In the wide world of roads and road users, speed sign regulation can be complex and cumbersome. Thankfully, clarity on one element of speed setting is likely to be granted through Senate Bill 558 A.

A speed zone workgroup was convened in the summer of 2018 to discuss collaborative solutions to challenges in the speed setting process. At the conclusion of the workgroup, partners including the Association of Oregon Counties (AOC), its affiliate, Oregon Association of County Engineers and Surveyors (OACES), the Oregon Department of Transportation, and the League of Oregon Cities, arrived at a policy solution to improve traffic safety on rural roads resulting in SB 558.

SB 558 A provides county road officials and law enforcement agents a tool to react to changing road characteristics and establish safe operating speeds. The bill allows road officials to post signs that would include ‘speed limit’, rather than the current law’s required verbiage of ‘speed’ under the basic rule. This provides law enforcement officers with one definition for maximum speed enforcement: ‘speed limit’, and helps local agencies address safety and driving behavior on all roads, but especially high-risk roads. The modification made by this bill allows counties to post signs that are consistent with cities, and provide greater clarity that basic rule does not allow road users to speed above the posted sign.

If the bill passes, the current culture of speed, which is commonly seen as 10-15 miles per hour over the posted speed is expected to be reduced over time to closer to five miles per hour over the limit.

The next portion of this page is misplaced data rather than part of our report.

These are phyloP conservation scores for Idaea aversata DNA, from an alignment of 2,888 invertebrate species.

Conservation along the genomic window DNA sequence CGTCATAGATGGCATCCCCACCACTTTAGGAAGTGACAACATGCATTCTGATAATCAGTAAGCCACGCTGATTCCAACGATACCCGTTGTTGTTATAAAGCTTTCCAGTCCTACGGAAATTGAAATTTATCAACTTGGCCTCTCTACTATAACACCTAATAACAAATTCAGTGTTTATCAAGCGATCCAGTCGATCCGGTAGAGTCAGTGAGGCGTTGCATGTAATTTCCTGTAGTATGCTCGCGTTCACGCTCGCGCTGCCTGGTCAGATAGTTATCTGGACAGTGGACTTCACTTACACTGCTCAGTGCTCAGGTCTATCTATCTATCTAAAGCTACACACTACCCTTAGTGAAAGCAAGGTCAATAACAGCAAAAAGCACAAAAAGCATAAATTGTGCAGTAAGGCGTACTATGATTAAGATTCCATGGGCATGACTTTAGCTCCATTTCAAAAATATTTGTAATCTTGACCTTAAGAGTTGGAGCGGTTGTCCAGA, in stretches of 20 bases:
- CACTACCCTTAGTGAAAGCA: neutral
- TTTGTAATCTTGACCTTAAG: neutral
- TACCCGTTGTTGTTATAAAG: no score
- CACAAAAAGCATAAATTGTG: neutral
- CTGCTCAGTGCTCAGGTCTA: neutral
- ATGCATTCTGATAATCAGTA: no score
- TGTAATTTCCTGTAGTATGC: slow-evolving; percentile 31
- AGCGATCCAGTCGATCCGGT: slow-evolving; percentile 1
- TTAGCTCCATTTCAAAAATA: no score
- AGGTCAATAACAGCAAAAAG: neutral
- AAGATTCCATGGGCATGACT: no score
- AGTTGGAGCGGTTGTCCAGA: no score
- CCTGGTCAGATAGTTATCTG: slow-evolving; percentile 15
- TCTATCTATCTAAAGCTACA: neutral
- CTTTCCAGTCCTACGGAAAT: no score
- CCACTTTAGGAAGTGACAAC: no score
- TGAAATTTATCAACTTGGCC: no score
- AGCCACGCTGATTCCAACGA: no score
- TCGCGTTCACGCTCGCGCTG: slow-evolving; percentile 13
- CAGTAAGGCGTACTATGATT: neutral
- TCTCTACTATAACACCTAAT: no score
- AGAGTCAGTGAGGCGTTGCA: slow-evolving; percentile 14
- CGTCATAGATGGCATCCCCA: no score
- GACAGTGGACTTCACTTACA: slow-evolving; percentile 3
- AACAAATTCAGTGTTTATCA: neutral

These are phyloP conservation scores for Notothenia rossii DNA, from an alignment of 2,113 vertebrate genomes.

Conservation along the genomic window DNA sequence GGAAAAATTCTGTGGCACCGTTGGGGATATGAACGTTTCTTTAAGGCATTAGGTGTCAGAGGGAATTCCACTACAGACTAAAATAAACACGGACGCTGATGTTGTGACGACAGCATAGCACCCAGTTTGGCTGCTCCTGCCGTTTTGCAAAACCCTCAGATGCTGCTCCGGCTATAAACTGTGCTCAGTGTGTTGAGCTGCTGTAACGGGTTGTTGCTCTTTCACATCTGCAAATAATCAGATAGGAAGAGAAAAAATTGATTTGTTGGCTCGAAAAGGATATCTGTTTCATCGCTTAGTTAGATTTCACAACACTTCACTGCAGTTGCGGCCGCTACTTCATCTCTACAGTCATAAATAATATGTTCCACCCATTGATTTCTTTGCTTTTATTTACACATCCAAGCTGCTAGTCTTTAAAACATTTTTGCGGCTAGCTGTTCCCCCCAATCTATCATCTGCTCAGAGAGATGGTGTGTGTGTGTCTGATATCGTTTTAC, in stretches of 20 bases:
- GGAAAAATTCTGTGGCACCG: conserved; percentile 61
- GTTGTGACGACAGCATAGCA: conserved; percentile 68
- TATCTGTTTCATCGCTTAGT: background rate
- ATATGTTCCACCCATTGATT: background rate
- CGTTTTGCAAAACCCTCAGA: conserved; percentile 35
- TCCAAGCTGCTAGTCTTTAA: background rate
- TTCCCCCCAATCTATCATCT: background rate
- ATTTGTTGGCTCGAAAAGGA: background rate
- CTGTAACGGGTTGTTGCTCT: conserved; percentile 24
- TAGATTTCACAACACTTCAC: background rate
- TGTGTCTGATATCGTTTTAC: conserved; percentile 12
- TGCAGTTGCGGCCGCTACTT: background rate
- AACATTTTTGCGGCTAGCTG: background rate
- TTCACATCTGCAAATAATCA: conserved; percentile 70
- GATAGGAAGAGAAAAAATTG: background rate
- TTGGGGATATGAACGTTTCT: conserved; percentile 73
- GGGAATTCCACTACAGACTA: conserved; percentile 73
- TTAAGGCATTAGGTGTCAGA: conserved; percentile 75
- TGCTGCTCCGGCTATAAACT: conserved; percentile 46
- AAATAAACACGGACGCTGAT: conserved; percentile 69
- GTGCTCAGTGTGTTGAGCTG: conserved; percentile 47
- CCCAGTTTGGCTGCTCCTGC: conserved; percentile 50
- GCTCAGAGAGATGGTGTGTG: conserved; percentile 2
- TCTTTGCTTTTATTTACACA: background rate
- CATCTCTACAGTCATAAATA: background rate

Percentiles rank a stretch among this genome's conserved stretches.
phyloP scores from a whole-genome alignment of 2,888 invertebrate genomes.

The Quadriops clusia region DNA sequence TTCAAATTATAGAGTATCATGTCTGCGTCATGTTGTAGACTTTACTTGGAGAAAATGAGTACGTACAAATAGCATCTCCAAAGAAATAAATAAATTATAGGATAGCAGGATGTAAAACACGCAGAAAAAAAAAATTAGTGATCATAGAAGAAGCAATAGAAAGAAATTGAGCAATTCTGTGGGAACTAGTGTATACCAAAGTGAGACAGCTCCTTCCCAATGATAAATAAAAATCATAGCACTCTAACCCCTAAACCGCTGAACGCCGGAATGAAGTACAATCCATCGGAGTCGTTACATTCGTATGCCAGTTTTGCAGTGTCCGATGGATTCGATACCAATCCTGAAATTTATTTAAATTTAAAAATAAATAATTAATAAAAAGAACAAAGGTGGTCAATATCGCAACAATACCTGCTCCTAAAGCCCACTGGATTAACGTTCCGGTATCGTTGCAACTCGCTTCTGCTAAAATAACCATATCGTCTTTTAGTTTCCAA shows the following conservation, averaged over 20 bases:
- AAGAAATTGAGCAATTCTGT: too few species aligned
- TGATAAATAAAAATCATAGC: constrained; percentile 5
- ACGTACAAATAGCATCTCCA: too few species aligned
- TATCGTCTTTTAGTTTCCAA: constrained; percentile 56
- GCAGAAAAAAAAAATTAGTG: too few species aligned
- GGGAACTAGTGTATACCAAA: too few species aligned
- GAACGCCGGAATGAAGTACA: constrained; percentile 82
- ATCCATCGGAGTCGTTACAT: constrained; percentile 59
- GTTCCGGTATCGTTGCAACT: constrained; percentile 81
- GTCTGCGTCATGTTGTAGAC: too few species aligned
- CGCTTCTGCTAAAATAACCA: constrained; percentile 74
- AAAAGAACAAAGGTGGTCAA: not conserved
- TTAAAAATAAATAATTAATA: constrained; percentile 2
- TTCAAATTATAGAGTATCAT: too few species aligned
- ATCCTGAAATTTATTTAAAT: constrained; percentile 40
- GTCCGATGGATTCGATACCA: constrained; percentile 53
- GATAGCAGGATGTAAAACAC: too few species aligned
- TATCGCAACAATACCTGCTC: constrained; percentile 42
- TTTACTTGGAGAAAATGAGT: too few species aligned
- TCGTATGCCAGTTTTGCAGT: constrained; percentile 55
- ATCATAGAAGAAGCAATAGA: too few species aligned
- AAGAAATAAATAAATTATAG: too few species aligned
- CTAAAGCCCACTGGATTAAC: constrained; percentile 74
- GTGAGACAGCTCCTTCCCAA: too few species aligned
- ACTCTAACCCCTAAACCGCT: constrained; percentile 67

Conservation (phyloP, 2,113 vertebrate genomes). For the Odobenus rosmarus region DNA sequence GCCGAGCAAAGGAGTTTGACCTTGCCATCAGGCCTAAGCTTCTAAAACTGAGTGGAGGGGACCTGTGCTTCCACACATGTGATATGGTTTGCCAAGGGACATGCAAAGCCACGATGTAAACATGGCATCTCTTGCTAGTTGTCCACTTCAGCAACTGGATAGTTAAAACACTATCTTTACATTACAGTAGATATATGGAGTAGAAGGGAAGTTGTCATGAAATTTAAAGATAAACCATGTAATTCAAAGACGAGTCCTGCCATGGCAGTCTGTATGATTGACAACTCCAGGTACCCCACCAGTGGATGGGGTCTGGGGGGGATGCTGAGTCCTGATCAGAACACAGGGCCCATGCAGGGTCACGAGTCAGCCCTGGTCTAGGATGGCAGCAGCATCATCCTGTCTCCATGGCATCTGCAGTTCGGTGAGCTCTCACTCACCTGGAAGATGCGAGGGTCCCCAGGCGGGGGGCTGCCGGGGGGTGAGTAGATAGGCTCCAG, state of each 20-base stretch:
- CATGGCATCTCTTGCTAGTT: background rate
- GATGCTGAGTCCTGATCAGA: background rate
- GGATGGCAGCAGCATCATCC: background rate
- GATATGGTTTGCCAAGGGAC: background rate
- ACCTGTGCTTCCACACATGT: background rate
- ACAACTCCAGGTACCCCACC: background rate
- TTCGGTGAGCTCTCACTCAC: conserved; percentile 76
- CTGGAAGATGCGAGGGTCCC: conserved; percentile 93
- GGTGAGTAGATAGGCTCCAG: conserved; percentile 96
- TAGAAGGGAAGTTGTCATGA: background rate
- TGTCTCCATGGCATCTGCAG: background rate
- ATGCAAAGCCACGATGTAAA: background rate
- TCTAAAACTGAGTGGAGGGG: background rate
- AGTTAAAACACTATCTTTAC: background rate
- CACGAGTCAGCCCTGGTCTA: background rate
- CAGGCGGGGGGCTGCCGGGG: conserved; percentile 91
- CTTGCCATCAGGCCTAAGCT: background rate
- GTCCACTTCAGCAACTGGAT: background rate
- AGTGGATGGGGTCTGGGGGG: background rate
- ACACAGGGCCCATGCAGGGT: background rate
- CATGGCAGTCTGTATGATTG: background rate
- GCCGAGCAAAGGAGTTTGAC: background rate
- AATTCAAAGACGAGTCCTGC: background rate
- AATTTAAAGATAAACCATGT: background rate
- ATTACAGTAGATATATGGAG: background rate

Clackamas County Traffic Safety Manager, Joseph Marek testified on behalf of AOC and OACES in favor of the bill in early March. In his testimony, Marek cited 88 fatalities between 2015 and 2017 in Clackamas County, with speed as a factor for over 35 percent of those accidents. “The proposed change… will further both state and local agency goals of reducing and eliminating fatal and serious injury crashes. In particular, rural crashes are more severe due to higher rates of speed and longer emergency services response times.”

The bill passed the Senate on a 25-3 vote on June 6, and is slated to move swiftly to the House floor before it moves to the governor’s desk for her signature.

Additional Information on Basic Rule

Basic rule requires drivers to be reasonable and prudent given road conditions, but not in excess of the speeds set in statute:

Residential: 15 MPH

Business: 20 MPH

Parks: 25 MPH

Residence Districts: 25 MPH

Other: 55 MPH

Contributed: Megan Chuinard | Public Affairs Associate